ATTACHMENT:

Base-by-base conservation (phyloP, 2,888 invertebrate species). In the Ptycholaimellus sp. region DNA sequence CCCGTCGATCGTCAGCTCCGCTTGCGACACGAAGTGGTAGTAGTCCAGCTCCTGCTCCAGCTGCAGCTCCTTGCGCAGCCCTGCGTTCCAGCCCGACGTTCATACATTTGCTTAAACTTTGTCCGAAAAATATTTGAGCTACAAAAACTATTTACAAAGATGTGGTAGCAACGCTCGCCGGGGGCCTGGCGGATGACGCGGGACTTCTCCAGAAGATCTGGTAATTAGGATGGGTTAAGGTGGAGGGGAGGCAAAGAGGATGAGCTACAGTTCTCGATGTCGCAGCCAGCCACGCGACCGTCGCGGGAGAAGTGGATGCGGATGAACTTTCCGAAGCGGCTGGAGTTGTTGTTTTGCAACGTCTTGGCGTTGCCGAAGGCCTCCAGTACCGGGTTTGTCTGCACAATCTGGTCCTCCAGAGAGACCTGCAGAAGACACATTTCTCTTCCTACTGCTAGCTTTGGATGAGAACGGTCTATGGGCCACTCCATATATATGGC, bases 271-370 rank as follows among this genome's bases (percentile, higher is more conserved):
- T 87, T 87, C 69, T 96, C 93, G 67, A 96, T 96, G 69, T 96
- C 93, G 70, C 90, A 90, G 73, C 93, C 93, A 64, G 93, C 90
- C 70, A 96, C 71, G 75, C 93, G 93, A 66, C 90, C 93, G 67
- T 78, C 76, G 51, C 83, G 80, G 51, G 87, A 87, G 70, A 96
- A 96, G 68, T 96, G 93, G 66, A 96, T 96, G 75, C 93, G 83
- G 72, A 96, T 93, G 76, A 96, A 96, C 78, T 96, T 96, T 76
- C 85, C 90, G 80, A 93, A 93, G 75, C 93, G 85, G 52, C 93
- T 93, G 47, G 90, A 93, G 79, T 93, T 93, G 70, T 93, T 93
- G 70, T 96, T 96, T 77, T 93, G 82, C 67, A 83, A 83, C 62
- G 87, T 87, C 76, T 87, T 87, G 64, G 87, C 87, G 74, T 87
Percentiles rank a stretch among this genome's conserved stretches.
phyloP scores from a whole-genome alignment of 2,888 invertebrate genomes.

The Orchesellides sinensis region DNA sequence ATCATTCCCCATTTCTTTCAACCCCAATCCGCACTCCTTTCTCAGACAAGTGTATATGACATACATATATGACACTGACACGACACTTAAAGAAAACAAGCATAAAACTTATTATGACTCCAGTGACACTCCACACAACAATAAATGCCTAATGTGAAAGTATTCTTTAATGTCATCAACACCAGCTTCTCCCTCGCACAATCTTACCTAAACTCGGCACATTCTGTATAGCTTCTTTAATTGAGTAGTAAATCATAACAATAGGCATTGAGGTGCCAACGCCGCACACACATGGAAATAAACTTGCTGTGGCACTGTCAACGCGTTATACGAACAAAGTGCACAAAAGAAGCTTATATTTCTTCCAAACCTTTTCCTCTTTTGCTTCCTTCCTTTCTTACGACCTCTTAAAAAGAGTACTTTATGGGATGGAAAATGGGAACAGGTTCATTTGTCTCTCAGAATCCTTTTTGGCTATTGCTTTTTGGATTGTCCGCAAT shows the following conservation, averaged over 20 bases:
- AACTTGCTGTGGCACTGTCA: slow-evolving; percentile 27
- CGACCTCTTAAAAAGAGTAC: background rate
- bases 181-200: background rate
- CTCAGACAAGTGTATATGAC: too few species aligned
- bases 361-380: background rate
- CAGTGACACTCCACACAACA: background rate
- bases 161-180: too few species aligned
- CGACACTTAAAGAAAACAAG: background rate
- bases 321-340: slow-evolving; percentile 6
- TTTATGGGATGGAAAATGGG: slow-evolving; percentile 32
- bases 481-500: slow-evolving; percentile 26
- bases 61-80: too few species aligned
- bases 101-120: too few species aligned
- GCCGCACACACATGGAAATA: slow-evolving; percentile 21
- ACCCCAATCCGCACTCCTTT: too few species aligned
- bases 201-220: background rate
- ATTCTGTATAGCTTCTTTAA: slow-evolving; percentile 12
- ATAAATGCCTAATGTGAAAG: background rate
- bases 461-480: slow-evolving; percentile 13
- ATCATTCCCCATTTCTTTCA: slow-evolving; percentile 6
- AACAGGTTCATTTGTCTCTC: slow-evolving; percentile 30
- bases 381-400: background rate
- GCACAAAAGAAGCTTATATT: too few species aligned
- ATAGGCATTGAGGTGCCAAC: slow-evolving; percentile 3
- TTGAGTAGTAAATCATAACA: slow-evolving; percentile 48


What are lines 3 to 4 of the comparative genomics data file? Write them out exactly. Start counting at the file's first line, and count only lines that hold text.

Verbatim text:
- C 93, G 70, C 90, A 90, G 73, C 93, C 93, A 64, G 93, C 90
- C 70, A 96, C 71, G 75, C 93, G 93, A 66, C 90, C 93, G 67